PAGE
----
SPOKANE, Wash. (AP) – Eau Claire-native Andrea K. George is the new executive director of the team of attorneys representing indigent crime suspects in federal court in Spokane and northern Idaho.
George has replaced Roger Peven as head of the Federal Defenders of Eastern Washington and Idaho, a job that was advertised with a salary of $155,000 a year.
The Spokesman-Review reported Thursday that Peven was a finalist to retain his job. But the board that oversees the public defenders chose George, 50, who works in the office that serves the same function in federal court in Minnesota
“I always felt when I was the senior litigator in District of Minnesota that I had the greatest job in the whole world,” George said. “I feel when I am fully comfortable with every aspect of this job I, too, will feel this is the best job in the entire world.”
The search began last year after the board decided to take a different direction in how the office, which includes more than 30 attorneys, is managed.
Jeffry Finer, the immediate past president of the board, has said the search was not related to a January 2010 lawsuit filed by three former office attorneys who questioned Peven’s management style.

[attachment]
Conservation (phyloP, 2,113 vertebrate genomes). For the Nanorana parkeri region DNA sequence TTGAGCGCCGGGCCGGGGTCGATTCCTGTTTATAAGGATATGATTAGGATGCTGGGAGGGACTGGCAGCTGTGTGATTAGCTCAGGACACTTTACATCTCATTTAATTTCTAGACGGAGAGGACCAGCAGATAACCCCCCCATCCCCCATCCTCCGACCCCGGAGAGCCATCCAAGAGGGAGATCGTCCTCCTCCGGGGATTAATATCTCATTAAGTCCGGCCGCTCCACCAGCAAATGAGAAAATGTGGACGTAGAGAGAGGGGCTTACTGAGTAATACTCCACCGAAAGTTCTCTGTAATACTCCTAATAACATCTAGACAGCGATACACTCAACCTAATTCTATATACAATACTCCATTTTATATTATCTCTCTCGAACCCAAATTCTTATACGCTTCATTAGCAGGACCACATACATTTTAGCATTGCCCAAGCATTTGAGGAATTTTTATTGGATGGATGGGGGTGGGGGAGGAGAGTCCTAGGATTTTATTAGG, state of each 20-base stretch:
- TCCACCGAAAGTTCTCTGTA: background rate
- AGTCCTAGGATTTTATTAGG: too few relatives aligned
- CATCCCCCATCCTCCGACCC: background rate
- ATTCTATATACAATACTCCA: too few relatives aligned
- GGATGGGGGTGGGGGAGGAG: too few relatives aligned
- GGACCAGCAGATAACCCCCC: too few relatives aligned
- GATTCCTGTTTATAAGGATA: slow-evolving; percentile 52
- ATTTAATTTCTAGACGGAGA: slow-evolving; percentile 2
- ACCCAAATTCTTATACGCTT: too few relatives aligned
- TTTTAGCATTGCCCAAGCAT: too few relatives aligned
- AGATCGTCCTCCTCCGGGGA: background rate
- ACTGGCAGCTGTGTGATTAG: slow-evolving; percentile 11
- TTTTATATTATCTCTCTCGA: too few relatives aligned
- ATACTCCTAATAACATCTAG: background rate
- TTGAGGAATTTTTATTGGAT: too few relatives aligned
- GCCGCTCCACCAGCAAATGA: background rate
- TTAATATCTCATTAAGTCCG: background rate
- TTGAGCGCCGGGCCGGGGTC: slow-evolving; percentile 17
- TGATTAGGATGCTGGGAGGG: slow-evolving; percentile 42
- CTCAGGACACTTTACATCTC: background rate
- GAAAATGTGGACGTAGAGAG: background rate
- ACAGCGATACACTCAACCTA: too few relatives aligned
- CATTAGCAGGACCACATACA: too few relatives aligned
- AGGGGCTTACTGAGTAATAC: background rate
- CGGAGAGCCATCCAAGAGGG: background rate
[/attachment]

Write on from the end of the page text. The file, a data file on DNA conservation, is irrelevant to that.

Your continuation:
“Roger Peven is amongst the best attorneys in the area,” Finer said.
But, Finer added, “The skill set for being a trial lawyer may be different than administration.”
Peven, 62, most recently led the team of defense attorneys appointed to represent Kevin W. Harpham, 37, who admitted leaving a bomb along the route of the 2011 Martin Luther King Jr. Unity March in downtown Spokane.
He said he has met George and wishes her the best.
“I’m proud of my administration over the years,” said Peven, who was director since 2002. Before that, Peven had worked as a federal defender since 1992.
George grew up in Eau Claire before attending the University of Wisconsin. She earned her law degree from Hamline University School of Law in St. Paul, Minn., in 1989, the same year she started working as a federal defender.
“It is incredibly important work to defend those who are in most need of the best lawyers,” she said. “Those who are charged in federal court face tremendous odds. They face huge sentences and the government has invested a lot of time investigating the cases before we even get them.”
Information from: The Spokesman-Review, http://www.spokesman.com